Service Difficulty Report (SDR) # 20110317003
Connecting Rod Failure

SDR submitted:

The pilot reported a loud bang and subsequent engine failure. The pilot auto-rotated to an open field with no damage to the airframe during the landing. The aeroplane was removed from the field and transported to a repair facility for further investigation. Aeroplane panels were removed and a large hole in the crankcase was observed near the #3 cylinder intake lifter bore. Large pieces of crankcase debris were found on top of the engine case above the #2 cylinder area. Lycoming was advised and a field service rep came to investigate the failure on location.

Initial indications were the #4 connecting rod failed just below the piston pin area and this caused the breach in the crankcase between the #3 & #4 cylinders.

Transport Canada Comments:
The cause of this connecting rod failure was the result of a missing wrist Pin Plug. Maintainers are reminded that all manufacturers’ instructions must be followed. 

A crankcase damaged from a failed connecting rod

SDR # 20110322008
Incorrect Fuel Pump Fitting

SDR submitted:

The engine was received fresh from the overhaul facility with the engine driven fuel pump and associated fittings assembled. Post install ground runs were unable to achieve take off power. After 2300 revolutions per minute (rpm) further power lever advancement resulted in loss of revolutions per minute (rpm) and increase in manifold pressure, indicating fuel starvation. Upon inspection it was found that the inlet fitting to the fuel pump was restricted (just a pin hole) either the part was not manufactured properly (not fully drilled through) or it is an incorrect part (a restrictor fitting). In either case it does not belong on the engine. The fitting was replaced with the correct part and engine runs completed.

Transport Canada Comments:
Inventory control is of utmost importance. When receiving parts from stock or from a supplier, it is important to inspect for defects and that the part ordered is the part received.

An incorrect fuel pump fitting | A correct fuel pump fitting


Incorrect fitting
Correct fitting

SDR # 20110329006
Sudden Engine Stoppage

SDR submitted:

The engine experienced a sudden stoppage in flight. Aircraft was landed and the engine was removed and shipped for inspection. Upon disassembly, it was found that the #4 cylinder failed due to a crack that progressed from near the top of the barrel almost all the way around the circumference. This failure seized the engine. This cylinder appears to be a field overhauled unit and has been sent to Transport Safety Board (TSB) for inspection. The last engine logbook entry has 488.9 hours since overhaul. The engine was last overhauled June 19, 2009 and was installed October 23, 2009.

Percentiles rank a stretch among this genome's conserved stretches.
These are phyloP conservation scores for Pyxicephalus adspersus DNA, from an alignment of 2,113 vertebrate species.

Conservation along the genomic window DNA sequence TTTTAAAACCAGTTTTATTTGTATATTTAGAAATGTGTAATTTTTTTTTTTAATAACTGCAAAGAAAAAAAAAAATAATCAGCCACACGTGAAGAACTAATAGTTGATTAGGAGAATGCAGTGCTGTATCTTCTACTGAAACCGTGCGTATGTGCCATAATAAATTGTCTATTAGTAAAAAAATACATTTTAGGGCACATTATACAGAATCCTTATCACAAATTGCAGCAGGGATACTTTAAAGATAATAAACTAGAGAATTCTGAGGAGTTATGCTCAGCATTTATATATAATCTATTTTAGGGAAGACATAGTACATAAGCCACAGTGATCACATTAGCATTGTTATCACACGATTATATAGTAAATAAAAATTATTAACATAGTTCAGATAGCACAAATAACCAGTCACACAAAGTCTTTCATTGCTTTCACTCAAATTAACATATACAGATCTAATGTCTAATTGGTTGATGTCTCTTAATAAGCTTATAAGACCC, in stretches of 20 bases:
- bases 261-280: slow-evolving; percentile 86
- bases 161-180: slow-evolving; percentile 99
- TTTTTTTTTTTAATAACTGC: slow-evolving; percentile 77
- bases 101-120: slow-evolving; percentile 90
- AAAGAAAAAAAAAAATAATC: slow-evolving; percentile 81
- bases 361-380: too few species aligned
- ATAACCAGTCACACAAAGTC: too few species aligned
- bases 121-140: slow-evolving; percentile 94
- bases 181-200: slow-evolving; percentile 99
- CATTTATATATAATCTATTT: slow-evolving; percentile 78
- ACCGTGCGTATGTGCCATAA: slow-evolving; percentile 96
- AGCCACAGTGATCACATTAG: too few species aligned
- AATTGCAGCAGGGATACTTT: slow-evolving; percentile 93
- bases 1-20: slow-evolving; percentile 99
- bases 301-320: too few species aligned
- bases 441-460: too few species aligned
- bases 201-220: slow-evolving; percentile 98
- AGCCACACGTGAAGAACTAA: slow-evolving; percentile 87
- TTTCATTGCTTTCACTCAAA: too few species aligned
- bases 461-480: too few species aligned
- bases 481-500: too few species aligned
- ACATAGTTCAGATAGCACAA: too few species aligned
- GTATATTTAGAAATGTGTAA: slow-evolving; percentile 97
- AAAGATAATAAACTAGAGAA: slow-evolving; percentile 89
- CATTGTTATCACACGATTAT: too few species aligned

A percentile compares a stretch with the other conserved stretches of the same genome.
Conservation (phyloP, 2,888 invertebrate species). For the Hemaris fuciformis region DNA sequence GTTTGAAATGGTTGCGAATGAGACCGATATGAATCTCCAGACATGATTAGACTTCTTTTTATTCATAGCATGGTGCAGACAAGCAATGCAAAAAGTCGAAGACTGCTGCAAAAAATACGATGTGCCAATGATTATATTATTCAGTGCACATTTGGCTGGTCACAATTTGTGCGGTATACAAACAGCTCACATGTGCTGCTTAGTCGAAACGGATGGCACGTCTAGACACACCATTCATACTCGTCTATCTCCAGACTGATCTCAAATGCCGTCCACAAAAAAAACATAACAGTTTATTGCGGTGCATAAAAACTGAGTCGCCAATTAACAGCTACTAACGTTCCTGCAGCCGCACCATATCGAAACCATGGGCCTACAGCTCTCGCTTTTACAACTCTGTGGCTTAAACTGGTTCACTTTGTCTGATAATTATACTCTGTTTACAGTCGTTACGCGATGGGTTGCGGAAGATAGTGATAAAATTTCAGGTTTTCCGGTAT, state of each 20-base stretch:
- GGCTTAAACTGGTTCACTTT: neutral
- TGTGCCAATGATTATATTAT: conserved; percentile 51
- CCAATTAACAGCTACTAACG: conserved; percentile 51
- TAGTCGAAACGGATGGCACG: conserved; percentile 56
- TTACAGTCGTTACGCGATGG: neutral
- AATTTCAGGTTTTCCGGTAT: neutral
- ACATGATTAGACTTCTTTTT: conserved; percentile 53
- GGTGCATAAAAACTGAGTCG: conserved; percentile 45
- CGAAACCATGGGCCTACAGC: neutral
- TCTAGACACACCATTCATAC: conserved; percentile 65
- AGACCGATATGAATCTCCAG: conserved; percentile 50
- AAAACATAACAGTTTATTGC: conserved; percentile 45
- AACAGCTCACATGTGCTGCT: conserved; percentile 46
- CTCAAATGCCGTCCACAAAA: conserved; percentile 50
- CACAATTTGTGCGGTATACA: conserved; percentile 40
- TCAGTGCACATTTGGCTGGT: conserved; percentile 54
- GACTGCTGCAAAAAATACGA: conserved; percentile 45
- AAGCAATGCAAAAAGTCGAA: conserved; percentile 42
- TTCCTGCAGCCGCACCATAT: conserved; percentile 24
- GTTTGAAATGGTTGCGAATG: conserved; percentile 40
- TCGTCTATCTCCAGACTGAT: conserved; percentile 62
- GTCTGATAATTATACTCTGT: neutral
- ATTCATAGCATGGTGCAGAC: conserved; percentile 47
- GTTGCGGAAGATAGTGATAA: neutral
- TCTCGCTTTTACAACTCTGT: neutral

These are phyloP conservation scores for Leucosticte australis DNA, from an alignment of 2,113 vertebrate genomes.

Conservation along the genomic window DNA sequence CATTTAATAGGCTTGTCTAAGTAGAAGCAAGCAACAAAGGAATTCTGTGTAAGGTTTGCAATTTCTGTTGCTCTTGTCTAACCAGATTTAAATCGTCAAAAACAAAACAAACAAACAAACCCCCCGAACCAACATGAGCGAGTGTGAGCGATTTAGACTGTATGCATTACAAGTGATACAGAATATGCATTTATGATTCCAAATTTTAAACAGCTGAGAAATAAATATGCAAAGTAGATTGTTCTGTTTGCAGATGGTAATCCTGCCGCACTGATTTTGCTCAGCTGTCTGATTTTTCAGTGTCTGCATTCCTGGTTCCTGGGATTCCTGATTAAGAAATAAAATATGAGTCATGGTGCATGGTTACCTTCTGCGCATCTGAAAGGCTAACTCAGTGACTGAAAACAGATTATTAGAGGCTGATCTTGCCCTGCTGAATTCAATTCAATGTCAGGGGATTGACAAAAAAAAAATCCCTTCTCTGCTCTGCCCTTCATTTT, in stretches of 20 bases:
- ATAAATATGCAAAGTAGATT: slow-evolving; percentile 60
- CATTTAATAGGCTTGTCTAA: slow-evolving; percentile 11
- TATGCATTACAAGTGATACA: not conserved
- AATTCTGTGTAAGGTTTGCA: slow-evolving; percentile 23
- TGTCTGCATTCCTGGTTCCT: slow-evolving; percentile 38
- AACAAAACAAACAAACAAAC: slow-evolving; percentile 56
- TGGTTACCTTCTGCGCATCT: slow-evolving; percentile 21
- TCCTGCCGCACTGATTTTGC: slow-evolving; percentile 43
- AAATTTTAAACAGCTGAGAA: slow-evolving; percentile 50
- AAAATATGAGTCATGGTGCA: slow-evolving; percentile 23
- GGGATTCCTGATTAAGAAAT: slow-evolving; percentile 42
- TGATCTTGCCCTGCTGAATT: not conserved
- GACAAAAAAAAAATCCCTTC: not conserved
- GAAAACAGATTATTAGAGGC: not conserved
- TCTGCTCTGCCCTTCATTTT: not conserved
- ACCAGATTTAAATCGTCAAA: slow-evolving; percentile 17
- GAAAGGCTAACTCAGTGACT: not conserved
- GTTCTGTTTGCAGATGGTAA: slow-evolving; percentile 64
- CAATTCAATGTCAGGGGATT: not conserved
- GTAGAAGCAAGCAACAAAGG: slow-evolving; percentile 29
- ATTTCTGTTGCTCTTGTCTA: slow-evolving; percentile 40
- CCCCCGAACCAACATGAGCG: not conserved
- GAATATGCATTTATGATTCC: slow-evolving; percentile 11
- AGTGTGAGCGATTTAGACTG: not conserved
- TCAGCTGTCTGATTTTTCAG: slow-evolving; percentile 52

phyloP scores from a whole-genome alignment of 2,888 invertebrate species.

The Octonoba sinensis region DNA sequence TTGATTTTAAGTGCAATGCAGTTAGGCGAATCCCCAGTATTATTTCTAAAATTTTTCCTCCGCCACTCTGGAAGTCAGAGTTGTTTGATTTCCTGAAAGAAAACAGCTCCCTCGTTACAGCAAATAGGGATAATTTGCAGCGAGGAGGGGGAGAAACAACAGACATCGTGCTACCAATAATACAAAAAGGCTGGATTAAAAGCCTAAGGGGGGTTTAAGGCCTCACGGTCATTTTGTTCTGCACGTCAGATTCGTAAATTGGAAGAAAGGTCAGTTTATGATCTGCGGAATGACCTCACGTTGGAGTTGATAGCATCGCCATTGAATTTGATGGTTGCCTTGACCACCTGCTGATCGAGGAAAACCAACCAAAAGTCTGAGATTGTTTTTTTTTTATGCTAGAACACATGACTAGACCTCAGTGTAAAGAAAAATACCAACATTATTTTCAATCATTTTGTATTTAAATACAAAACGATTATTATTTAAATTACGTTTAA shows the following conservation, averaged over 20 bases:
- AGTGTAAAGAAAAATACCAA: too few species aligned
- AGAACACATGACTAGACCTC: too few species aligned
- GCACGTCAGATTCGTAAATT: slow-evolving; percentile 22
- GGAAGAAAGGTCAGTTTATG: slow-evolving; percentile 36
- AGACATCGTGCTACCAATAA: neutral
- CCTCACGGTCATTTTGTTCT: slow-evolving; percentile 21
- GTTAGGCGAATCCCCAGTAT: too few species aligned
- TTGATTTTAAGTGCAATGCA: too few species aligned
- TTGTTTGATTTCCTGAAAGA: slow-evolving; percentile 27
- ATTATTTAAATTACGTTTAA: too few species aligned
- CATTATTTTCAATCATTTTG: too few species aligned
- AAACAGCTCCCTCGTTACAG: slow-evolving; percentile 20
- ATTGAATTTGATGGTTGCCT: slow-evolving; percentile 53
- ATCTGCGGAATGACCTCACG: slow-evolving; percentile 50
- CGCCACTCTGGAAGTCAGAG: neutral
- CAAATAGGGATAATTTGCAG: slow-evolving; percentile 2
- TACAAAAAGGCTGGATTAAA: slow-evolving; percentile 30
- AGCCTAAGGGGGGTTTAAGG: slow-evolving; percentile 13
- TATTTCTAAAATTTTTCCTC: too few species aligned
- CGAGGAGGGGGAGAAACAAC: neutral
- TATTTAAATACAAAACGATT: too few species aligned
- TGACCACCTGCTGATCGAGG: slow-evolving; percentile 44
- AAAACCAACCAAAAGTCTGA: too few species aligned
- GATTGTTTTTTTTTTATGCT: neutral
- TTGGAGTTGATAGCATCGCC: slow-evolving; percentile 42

Transport Canada Comments:
It is likely that this crack was almost undetectable using visual inspection technique before the catastrophic failure. Field overhauls must be completed in accordance with the manufacturer’s instruction and include any required Non-Destructive inspections carried out by an appropriately rated facility.

A cracked #4 cylinder

SDR # 20110525010
Power Turbine Failure

SDR submitted:

The engine was removed subsequent to a catastrophic failure during takeoff role. The pilot reported, “engine failed on takeoff roll, audible noise, metal exiting exhaust duct, engine went to minimum flow and takeoff aborted”.

During a dismantle investigation, the power section was found excessively damaged and it appeared that the failure occurred in the power turbine area. The 1st stage power turbine blades were found broken close to the platform areas. The fracture surface exhibited rough appearance with textures of brittle overloading fracture. The 2nd stage power turbine blades were found broken; the breakage varying from below shrouded the blade tip to above the blade platform.

Service Bulletin (SB) 14369 was released to address a premature failure issue and Service Bulletin (SB) 14003 provides relevant life limit recommendations for pre-service bulletin 14369 2nd stage power turbine blades.

A broken 1st stage Power Turbin blade


Overload area
Fatigue area

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